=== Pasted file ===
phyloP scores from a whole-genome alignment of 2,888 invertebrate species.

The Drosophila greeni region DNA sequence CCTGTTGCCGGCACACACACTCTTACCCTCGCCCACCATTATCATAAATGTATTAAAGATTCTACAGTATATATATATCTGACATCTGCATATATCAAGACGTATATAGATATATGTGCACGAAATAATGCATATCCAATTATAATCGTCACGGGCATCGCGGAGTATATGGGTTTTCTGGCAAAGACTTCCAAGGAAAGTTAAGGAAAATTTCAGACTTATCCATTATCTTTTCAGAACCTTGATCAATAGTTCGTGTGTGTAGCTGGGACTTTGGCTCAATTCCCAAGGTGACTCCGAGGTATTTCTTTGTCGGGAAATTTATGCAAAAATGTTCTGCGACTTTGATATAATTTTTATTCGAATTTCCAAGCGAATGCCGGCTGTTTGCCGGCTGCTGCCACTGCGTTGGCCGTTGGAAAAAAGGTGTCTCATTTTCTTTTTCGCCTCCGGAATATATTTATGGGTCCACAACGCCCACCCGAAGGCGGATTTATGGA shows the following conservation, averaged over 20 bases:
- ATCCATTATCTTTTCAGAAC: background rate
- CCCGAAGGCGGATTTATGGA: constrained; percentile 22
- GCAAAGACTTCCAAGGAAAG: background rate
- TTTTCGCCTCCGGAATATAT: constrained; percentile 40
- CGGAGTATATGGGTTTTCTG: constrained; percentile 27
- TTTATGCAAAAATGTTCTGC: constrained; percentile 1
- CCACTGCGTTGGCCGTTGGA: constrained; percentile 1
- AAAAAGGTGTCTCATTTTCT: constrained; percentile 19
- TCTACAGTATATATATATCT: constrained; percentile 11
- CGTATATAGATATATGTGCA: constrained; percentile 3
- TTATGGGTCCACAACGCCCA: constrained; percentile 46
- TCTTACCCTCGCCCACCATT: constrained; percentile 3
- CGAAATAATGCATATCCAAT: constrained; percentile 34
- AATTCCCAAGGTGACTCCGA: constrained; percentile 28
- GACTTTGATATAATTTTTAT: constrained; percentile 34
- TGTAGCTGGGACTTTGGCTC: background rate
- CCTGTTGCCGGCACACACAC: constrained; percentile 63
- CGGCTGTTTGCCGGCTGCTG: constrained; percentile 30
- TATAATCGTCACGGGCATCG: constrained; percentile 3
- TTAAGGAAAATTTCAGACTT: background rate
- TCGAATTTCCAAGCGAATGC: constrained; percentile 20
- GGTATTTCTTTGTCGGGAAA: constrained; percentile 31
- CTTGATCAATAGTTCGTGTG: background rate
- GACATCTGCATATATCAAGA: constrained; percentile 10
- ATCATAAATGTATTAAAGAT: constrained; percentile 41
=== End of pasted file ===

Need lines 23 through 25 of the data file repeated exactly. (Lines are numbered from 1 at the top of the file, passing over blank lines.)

- TCGAATTTCCAAGCGAATGC: constrained; percentile 20
- GGTATTTCTTTGTCGGGAAA: constrained; percentile 31
- CTTGATCAATAGTTCGTGTG: background rate